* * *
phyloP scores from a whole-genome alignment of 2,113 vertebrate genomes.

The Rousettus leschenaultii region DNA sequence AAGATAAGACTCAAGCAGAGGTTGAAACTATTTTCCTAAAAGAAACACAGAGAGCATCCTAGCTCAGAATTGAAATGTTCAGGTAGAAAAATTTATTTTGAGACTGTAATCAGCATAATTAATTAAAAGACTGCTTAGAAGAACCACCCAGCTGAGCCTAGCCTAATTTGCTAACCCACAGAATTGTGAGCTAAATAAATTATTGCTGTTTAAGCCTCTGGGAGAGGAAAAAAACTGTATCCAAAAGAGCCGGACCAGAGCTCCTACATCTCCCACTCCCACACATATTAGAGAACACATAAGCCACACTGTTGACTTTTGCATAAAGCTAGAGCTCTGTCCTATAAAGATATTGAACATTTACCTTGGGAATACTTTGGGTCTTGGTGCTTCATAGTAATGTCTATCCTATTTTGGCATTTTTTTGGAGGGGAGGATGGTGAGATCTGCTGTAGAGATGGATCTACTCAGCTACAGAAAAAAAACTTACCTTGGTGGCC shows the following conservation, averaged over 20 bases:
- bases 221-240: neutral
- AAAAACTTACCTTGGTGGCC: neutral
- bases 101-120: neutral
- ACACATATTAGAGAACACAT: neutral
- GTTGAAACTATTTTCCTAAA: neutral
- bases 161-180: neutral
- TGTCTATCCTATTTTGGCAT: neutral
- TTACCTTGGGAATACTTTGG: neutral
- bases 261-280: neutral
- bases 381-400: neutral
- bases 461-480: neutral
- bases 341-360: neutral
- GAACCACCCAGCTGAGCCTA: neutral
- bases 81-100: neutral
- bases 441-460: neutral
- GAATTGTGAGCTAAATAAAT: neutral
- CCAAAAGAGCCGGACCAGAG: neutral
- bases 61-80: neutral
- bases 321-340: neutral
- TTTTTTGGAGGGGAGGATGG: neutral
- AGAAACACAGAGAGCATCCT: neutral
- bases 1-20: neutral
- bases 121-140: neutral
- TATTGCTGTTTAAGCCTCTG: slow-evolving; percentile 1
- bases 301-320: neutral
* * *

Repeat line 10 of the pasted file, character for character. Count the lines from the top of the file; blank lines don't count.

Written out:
- TTACCTTGGGAATACTTTGG: neutral